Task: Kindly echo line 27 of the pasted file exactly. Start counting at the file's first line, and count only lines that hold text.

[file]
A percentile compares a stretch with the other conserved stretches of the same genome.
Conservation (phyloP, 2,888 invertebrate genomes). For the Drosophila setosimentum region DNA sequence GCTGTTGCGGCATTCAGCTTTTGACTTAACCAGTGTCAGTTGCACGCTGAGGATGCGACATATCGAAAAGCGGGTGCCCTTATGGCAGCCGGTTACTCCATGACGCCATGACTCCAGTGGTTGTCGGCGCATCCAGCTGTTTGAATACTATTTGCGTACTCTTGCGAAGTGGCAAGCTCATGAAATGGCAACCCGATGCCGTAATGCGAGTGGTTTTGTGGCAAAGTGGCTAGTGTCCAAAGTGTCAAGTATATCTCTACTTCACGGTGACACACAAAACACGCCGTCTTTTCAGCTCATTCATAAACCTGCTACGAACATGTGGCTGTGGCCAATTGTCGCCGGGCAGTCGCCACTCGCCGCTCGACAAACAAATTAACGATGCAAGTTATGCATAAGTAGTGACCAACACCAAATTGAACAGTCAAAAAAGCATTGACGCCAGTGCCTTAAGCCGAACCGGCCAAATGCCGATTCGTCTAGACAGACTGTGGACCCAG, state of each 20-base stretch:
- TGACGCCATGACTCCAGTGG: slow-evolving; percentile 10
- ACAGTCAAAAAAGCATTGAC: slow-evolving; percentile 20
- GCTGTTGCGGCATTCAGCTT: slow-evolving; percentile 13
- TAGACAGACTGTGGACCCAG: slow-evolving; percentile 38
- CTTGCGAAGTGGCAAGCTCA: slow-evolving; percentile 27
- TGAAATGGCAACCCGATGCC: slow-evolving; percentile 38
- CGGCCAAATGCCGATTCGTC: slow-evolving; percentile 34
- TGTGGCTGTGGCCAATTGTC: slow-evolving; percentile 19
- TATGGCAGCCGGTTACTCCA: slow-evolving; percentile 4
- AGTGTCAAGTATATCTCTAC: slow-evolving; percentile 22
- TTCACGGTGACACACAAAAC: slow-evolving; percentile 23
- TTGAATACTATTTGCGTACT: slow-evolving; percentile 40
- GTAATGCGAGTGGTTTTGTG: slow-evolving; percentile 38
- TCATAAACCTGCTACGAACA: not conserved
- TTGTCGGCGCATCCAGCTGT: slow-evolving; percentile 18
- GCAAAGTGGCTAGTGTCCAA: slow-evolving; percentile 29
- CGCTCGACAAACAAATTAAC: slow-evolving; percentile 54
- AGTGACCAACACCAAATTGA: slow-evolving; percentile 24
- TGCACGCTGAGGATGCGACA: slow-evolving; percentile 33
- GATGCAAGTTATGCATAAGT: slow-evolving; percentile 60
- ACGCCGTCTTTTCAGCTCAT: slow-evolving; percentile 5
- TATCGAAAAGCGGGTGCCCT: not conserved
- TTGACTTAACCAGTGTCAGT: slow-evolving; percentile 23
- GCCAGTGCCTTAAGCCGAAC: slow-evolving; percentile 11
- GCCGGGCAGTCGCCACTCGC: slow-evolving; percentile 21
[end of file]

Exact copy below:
- GCCGGGCAGTCGCCACTCGC: slow-evolving; percentile 21